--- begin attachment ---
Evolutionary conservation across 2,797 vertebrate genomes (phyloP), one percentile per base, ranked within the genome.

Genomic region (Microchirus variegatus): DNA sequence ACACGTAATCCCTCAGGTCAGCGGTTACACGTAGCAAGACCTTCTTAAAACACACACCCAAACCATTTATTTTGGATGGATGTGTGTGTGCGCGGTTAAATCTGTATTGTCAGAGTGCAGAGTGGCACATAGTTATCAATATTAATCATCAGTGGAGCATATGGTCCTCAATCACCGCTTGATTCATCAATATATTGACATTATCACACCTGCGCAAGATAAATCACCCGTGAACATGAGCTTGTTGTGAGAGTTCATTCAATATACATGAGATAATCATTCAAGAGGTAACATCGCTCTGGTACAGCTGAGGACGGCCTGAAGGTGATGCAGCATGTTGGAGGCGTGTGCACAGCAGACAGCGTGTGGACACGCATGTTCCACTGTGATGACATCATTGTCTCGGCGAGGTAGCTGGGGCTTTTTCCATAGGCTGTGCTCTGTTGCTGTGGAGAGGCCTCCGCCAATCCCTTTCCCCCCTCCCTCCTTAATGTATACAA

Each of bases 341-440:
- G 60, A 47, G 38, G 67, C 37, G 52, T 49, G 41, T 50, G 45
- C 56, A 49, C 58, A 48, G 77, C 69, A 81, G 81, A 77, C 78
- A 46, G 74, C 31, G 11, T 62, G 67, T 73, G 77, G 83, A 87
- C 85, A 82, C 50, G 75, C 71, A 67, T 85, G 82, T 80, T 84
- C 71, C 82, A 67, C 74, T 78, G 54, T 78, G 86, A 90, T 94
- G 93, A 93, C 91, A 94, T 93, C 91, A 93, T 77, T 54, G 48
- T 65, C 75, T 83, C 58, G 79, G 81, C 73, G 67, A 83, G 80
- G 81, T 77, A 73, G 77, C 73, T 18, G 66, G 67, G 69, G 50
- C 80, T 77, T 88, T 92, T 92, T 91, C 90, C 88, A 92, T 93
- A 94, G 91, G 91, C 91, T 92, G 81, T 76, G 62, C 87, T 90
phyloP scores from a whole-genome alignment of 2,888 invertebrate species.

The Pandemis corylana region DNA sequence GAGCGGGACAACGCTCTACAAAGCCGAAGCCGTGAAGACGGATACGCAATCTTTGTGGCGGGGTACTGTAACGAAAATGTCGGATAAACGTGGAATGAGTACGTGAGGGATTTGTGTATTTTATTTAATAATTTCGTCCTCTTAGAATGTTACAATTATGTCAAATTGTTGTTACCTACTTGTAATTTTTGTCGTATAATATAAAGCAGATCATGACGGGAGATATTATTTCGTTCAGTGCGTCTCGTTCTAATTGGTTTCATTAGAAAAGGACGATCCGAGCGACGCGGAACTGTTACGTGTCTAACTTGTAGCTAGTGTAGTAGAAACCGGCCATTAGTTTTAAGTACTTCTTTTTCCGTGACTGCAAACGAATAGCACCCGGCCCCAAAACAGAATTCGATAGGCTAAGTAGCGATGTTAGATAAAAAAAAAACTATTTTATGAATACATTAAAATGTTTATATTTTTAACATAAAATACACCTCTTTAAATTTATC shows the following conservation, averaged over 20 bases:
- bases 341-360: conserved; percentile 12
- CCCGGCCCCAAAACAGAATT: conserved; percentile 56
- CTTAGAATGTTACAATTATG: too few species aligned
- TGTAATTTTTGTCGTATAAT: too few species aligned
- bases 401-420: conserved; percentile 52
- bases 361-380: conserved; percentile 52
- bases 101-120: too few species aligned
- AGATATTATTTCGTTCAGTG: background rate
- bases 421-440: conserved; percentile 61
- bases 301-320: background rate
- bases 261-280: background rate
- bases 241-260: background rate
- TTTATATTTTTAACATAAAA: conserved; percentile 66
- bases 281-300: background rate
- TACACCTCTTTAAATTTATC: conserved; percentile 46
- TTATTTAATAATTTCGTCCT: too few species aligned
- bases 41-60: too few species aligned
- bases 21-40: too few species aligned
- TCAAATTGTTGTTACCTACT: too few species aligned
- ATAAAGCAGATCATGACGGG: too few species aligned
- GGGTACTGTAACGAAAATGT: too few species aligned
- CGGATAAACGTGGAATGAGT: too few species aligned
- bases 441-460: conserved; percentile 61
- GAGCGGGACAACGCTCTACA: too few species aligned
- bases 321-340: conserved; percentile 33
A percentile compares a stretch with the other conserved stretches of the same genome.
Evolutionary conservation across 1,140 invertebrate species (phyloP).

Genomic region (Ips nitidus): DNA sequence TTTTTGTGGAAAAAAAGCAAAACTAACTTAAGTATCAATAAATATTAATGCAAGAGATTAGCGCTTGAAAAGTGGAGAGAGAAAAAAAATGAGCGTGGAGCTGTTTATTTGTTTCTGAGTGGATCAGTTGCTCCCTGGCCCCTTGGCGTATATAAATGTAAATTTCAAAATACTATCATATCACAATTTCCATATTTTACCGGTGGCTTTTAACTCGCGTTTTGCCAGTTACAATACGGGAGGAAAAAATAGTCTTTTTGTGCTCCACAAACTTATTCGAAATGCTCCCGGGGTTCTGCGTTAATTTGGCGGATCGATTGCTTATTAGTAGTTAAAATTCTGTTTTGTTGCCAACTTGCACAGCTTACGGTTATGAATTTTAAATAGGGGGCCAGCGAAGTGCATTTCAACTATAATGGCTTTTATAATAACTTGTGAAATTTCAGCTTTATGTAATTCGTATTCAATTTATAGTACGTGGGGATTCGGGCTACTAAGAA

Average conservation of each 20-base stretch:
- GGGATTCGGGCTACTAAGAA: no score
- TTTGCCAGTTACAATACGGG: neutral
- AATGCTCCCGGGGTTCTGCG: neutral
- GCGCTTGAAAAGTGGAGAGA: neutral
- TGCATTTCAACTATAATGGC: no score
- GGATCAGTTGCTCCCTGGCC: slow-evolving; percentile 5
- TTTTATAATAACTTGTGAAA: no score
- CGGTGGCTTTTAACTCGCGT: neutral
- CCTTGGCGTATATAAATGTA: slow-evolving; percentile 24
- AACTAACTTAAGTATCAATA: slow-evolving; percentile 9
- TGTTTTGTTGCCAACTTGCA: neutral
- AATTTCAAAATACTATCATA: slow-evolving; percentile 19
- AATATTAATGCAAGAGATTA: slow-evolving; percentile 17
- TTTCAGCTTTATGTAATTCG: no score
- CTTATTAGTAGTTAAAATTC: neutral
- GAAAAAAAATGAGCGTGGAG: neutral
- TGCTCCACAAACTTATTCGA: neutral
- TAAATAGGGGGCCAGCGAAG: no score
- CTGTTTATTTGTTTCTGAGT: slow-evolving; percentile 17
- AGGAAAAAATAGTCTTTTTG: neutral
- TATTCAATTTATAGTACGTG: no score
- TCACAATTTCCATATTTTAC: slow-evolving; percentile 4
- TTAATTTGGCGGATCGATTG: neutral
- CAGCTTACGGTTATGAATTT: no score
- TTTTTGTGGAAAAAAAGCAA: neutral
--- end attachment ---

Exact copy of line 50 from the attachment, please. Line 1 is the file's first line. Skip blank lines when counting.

- GGATCAGTTGCTCCCTGGCC: slow-evolving; percentile 5